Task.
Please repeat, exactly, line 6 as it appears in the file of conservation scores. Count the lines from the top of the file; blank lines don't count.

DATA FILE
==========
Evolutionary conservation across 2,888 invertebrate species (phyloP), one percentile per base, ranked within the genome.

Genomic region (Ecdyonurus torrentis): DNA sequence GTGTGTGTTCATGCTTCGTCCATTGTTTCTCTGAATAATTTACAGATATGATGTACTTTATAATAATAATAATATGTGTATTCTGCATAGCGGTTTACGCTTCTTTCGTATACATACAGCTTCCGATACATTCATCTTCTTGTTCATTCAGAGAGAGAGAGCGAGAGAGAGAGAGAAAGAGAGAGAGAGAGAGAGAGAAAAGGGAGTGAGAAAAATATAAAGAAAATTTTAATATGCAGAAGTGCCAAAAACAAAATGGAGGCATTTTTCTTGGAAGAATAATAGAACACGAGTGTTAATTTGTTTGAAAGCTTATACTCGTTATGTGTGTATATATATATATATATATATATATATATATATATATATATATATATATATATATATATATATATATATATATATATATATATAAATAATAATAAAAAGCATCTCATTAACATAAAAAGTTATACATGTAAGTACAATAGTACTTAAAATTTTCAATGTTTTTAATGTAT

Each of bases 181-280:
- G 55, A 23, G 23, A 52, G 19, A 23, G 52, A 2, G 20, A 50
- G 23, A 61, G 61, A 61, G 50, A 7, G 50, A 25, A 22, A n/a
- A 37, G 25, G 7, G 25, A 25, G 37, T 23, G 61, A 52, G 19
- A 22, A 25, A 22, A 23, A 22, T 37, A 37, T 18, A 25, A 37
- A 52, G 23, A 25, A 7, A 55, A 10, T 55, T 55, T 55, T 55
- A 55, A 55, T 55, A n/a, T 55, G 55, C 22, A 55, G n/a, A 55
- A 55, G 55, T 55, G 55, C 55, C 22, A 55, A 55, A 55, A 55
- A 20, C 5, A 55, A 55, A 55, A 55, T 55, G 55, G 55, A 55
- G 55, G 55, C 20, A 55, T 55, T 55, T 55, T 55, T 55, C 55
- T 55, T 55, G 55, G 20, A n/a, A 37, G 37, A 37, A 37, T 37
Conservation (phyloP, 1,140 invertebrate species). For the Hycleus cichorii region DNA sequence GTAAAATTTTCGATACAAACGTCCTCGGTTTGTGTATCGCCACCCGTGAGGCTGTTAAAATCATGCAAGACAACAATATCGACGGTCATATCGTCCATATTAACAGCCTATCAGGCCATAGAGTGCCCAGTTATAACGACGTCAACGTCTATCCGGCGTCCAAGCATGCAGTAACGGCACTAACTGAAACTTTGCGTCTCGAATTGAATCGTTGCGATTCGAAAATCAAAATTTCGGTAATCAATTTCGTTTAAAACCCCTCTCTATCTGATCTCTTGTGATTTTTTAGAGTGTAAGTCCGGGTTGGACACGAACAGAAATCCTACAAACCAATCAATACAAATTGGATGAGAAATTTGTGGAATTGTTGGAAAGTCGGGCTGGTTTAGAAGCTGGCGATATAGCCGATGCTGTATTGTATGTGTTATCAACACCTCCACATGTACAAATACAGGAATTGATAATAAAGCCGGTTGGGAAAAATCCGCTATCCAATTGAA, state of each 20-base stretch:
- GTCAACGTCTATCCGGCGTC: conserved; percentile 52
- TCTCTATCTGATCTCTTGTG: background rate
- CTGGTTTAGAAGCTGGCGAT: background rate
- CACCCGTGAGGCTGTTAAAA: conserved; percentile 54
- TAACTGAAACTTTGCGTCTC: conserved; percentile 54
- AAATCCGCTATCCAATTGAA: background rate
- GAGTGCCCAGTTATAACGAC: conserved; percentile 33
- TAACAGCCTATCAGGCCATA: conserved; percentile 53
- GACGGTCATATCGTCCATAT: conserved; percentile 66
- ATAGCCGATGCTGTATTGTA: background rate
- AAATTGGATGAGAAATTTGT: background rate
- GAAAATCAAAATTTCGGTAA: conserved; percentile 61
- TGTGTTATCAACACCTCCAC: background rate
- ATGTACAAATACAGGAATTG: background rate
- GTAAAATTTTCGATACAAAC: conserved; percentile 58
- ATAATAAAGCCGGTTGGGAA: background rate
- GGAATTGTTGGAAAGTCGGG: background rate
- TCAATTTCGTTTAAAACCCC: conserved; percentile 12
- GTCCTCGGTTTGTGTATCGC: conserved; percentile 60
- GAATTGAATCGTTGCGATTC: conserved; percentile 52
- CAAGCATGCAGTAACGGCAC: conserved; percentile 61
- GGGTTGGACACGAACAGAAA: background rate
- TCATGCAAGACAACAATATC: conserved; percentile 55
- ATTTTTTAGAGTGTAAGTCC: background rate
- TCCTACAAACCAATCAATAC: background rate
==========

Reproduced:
- A 37, G 25, G 7, G 25, A 25, G 37, T 23, G 61, A 52, G 19